"8," the work-in-progress play by screenwriter Dustin Lance Black that dramatizes the legal battle over Proposition 8, will make its Los Angeles debut March 3 in a staged reading directed by Rob Reiner.
The play will be performed for one night only at the Wilshire Ebell Theatre.
The production will serve as a fundraiser for the American Foundation for Equal Rights. Black and Reiner are founding board members of the advocacy organization, which has fought to overturn the controversial ballot initiative that outlawed same-sex marriage in California.
"8" received a one-night-only reading in September at the Eugene O'Neill Theatre in New York. The benefit event was directed by Joe Mantello and starred Morgan Freeman, John Lithgow, Christine Lahti, Cheyenne Jackson and Ellen Barkin.
Organizers said the New York reading raised more than $1 million. Both the New York and L.A. readings are co-organized by Broadway Impact, an activist group of theater professionals.
The play is based on the 2010 federal court battle Perry vs. Schwarzenegger, which dealt with the legality of Prop. 8. The judge in the case ruled that Prop. 8 was unconstitutional, but the decision has been appealed.
Black, who won an Oscar for his screenplay of "Milk" and also wrote this year's "J. Edgar," said he has revised the play since its New York reading.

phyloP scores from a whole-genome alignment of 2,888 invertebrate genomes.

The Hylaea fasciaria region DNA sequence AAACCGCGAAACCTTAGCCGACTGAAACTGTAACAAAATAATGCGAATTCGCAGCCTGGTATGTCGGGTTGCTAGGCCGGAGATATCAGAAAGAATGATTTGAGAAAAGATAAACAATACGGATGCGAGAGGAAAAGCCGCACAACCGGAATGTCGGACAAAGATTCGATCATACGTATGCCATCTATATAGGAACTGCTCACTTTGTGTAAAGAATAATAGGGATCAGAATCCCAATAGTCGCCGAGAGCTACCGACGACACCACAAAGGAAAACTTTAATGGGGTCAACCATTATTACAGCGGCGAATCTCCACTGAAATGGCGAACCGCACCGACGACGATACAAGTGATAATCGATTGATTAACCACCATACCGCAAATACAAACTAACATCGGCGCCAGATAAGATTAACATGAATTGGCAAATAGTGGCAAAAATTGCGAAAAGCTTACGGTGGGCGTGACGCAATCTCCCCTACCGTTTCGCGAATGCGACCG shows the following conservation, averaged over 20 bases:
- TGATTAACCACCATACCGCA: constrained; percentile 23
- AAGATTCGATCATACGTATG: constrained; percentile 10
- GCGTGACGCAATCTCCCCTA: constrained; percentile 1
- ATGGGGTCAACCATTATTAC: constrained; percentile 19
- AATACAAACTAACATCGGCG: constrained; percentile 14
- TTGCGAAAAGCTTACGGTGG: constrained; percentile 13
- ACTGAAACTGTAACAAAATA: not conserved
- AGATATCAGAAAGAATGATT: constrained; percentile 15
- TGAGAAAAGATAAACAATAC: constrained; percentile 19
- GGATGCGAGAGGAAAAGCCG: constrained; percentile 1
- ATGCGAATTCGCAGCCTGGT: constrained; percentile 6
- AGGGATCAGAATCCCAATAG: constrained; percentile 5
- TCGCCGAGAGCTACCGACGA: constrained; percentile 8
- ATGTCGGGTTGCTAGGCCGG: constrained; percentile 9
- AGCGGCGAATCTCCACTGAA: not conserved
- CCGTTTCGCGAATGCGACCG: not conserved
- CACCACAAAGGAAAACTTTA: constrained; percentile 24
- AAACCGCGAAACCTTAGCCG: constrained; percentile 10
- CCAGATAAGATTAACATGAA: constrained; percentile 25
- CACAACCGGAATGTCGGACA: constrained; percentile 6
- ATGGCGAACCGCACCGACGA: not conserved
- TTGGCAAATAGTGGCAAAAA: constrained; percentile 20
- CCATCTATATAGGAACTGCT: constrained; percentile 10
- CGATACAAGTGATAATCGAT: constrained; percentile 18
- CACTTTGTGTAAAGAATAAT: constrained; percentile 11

"I wanted to hear more from our plaintiffs and to personalize their stories," Black said in a phone interview. "A lot of that comes from testimony on the stand and interviews done outside of the courtroom."
Black said he took out about 10 minutes of legal arguments "that I felt was repetitive … and replaced that with more details about our plaintiffs and their lives," including their children.
The playwright said one of the challenges of writing "8" was remaining faithful to what was said in court while keeping the play at a manageable length. "It loses potency if you change their words," he said.
No cast has been announced for L.A. but Black said some of the New York cast will return. He said he will continue working on "8" and that he hopes it will one day have full productions in New York and L.A.
Reiner said that his involvement with the play stems from his political involvement in the Prop. 8 debate. "It feels like this is the last big piece of the civil rights puzzle," he said in a phone interview. "As heterosexuals, it's hard to look someone in the eye and say we deserve more than you do."
The director played the role of David Blankenhorn, the founder of the Institute for American Values, in the New York reading and may reprise the role again in L.A., "but not if I find a better actor for the part."
AFER and Broadway Impact are also licensing "8" for performances in colleges and community theaters around the country.